When the Feds knock on my door. I will show them my "Mr Distiller" 1 gallon countertop unit, that I will assure them I purchased it to efficiently extract essential oils from flowers, fruit, and herbs, which I plan on using for the making of High End Homemade Soap for personal use and for gifts to friends and family. I will indeed have some homemade soap to show them as well as well as a few books on the subject. I will then tell them, that since all I am doing is strictly legal, and I am growing tired of the conversation, are they satisfied, or shall I call my attorney. If asked about producing alcohol for fuel. I will tell them I got the permit with the intend of looking into doing it, but had not yet given it a try. Maybe soon, strictly for fuel for use on the property however.
     
  10. ghrit

    ghrit Ambulatory anachronism Administrator Founding Member

    Why buy? Building a still is child's play.
     
  11. tacmotusn

    tacmotusn Mosquito Sailor

    I am cross eyed, I drool, and I got 10 thumbs.
    .
    besides, did you watch the video of how slick that unit works. specs claim they put 4 liters of fermented wash in it and turned it on. 110 minutes later they had 1.2 liters of hooch.
     
  12. Quigley_Sharps

    Quigley_Sharps The Badministrator Administrator Founding Member

  13. The column still is indeed the way to go for someone wishing to distill at home. But there are a LOT of advantages to building your own over buying.

    1 - No paper trail leading to your door (remember that posession of an unpermitted still is a felony)
    2 - Extreme ease of manufacture (a column still can be assembled from little more than a section of pipe and a bag of marbles
    3 - A homemade fractional distillation set up (AKA column still) can be broken down into its component parts and is not recognizable as distillation equipment

    I have a copy of The Alaskan Bootlegger's Bible, which is full of history, stories - and recipes and plans. Note that all of this is for information purposes only - I do not advocate violating the law. However, prosecution of hobbyists is rare.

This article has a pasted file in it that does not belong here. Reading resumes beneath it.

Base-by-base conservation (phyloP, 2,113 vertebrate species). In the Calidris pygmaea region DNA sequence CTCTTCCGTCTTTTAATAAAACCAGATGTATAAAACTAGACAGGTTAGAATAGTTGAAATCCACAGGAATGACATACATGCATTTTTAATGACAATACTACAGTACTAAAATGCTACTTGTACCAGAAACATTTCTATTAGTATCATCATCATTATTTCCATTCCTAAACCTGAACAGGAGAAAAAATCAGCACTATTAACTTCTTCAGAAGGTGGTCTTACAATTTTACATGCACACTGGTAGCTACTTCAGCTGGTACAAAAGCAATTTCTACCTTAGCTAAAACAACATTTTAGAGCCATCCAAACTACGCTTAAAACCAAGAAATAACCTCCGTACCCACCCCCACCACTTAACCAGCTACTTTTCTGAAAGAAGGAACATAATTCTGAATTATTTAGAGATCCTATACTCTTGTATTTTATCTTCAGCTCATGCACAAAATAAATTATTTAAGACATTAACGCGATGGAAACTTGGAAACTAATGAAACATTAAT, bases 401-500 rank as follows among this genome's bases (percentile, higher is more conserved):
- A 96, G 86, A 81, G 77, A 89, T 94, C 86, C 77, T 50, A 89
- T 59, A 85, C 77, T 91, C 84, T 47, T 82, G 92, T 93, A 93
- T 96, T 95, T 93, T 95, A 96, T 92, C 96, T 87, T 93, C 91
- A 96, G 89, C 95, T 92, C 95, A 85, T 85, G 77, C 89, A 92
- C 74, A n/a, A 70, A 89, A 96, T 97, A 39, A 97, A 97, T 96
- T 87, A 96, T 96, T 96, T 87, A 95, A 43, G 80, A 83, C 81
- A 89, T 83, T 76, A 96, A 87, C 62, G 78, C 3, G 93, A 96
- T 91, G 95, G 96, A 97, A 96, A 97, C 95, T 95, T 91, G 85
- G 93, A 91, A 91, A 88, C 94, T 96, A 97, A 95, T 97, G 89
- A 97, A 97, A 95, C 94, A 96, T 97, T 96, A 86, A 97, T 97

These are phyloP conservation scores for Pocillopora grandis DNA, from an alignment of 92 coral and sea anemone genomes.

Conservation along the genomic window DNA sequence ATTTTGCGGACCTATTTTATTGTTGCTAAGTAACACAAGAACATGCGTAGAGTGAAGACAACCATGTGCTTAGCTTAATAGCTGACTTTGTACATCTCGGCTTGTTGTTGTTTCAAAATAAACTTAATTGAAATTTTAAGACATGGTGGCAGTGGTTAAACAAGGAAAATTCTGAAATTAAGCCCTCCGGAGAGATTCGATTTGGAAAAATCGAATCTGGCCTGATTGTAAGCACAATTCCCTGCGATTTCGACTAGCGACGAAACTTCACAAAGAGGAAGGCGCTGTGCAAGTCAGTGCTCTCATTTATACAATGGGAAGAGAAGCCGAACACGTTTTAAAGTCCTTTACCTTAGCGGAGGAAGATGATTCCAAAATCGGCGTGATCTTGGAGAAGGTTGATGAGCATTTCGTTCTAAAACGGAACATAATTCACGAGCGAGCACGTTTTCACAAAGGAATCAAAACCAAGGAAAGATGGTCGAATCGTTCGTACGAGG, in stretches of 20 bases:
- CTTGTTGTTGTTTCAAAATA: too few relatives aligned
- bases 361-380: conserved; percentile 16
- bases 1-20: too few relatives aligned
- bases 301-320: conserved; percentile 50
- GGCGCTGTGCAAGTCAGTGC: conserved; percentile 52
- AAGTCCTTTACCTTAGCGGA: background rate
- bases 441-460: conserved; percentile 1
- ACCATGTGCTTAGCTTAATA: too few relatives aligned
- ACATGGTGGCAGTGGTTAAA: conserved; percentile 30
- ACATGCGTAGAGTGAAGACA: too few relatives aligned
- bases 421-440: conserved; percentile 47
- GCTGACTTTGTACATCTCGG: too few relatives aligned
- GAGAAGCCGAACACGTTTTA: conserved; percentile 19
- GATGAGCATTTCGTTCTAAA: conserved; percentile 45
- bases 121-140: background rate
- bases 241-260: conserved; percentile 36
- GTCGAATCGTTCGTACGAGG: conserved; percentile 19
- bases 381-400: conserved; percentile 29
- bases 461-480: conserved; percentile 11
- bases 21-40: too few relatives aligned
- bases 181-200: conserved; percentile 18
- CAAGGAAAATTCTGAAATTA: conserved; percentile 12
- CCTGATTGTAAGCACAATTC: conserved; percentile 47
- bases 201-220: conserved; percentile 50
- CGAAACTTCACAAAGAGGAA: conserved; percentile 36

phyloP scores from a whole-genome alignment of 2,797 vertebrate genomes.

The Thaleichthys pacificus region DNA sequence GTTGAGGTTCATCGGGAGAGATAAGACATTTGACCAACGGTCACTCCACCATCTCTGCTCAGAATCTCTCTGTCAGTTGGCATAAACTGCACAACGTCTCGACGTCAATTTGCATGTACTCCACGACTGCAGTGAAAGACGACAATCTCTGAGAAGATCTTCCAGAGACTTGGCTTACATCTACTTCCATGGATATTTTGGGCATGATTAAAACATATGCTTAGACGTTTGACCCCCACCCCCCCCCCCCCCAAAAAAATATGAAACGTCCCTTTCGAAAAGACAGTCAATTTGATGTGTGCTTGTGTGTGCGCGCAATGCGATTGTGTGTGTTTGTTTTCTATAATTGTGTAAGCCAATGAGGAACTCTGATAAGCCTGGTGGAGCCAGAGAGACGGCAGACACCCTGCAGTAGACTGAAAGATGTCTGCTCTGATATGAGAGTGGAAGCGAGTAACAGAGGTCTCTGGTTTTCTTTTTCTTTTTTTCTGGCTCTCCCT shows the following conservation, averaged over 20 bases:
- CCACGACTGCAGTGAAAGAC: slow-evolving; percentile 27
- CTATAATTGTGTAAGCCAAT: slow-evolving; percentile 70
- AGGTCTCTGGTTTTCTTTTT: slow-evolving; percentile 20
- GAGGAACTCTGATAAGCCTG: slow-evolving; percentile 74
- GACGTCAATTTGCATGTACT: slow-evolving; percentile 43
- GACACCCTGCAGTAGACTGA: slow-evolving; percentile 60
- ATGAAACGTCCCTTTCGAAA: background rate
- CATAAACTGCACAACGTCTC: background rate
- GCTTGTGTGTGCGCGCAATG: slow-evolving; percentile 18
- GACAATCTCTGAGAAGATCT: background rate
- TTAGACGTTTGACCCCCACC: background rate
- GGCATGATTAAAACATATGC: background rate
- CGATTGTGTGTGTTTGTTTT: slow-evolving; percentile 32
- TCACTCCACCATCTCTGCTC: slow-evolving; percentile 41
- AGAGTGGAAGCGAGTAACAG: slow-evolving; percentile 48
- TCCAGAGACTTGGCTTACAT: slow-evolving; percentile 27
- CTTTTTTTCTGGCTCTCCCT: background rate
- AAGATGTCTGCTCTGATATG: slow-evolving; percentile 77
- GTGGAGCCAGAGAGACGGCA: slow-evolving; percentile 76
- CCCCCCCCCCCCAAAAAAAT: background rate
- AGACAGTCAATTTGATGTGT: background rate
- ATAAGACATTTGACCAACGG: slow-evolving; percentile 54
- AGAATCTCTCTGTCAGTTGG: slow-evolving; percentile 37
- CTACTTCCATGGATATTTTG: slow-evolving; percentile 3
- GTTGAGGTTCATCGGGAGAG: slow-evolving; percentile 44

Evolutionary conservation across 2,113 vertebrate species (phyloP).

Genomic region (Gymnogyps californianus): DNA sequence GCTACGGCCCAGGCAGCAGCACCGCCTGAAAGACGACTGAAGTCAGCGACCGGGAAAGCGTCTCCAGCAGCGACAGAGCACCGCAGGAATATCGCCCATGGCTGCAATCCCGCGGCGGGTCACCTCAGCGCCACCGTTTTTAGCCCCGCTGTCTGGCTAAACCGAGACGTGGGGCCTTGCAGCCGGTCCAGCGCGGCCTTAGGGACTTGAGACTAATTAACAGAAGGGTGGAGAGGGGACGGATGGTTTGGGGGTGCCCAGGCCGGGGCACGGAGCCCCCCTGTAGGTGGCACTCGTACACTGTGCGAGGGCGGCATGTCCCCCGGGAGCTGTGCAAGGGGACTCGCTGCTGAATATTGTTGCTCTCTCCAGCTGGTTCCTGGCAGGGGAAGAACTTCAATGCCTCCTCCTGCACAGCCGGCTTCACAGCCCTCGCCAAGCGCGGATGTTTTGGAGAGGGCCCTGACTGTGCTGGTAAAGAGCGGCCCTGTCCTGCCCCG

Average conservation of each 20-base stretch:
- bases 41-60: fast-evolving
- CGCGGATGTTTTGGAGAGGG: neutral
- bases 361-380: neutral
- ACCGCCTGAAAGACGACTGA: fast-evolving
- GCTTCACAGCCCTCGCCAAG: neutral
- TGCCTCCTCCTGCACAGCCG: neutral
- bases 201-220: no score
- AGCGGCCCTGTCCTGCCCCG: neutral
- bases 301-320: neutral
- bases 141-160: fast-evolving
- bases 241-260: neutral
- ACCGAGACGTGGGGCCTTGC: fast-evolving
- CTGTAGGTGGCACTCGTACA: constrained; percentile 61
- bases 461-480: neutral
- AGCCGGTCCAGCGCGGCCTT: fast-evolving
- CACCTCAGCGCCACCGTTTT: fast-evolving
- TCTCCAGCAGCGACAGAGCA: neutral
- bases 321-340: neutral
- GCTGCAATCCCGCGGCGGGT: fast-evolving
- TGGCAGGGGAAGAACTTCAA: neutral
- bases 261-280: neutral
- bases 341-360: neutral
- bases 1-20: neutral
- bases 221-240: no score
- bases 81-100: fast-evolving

My biggest thought is that distilling could be an important skill to have in a situation where law and order have broken down. As has been pointed out alcohol is a good antiseptic, fuel, the basis for numerous medications in the forms of tinctures of herbs, and will be a valuable trade good in any SHTF scenario.
     
  14. tacmotusn

    tacmotusn Mosquito Sailor

    I do not agree with point #1 above. I think I covered that in detail in posts 8 and 9 above. Mere possession of a small 1 gallon still capable of producing alcohol is not against the law. I quoted BATTB directly from their FAQ page on the subject.
    .
    Other than that and for the same reasons, I agree with you whole heartedly.[boozingbuddies]
     
  15. tacmotusn

    tacmotusn Mosquito Sailor

    Those who abuse most anything on a regular basis are indeed weak links. Those who condemn others with little knowledge also are weak links. Many of our founding father smoked and drank as well. I would trust them far more than than the present crop of politicians. You failed to note an awful lot of what was posted on this thread. A thread posted in "medical" no less.
     
  16. I understand what you're saying, tacmot - but please understand my point. If you purchase a still you open yourself up to being investigated. If you build it yourself and keep it out of sight you do not. That is why I state that avoiding a paper trail leading to your door may be a good idea for the home distillation hobbyist. You make a lot of great points, and have contributed a LOT of great info to this thread!
     
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  6. Dont
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  14. melbo
    Alcohol Fuels
    Thread by: melbo, Oct 14, 2012, 3 replies, in forum: Resource Discussions
  15. tacmotusn